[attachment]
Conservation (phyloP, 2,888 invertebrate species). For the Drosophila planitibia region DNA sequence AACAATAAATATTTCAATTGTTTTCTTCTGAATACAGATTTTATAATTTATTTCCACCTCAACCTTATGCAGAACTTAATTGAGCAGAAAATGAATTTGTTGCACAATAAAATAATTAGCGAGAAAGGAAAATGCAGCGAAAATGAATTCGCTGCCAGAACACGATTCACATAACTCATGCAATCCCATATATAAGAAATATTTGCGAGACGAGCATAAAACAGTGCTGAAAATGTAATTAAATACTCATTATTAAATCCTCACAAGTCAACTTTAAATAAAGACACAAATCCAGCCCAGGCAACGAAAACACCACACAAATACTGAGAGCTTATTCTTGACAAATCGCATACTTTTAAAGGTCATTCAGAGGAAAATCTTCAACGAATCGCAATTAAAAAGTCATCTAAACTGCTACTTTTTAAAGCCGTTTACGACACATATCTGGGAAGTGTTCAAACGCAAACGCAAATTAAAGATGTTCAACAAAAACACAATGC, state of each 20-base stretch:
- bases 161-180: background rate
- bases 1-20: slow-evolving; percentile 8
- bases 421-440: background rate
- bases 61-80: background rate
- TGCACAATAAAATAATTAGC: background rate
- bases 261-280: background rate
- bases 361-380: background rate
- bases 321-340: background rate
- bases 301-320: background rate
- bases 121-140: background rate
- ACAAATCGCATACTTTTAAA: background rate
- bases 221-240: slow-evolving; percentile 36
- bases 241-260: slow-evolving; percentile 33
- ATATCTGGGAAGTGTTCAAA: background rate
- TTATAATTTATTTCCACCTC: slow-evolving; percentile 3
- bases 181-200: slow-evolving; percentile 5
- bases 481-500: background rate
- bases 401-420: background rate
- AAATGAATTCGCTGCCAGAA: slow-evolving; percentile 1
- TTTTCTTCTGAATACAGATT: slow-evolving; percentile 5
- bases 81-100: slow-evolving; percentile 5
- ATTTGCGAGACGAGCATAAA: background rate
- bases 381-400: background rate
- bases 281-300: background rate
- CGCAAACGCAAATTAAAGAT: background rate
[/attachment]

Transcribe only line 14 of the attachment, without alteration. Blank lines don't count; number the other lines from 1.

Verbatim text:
- bases 241-260: slow-evolving; percentile 33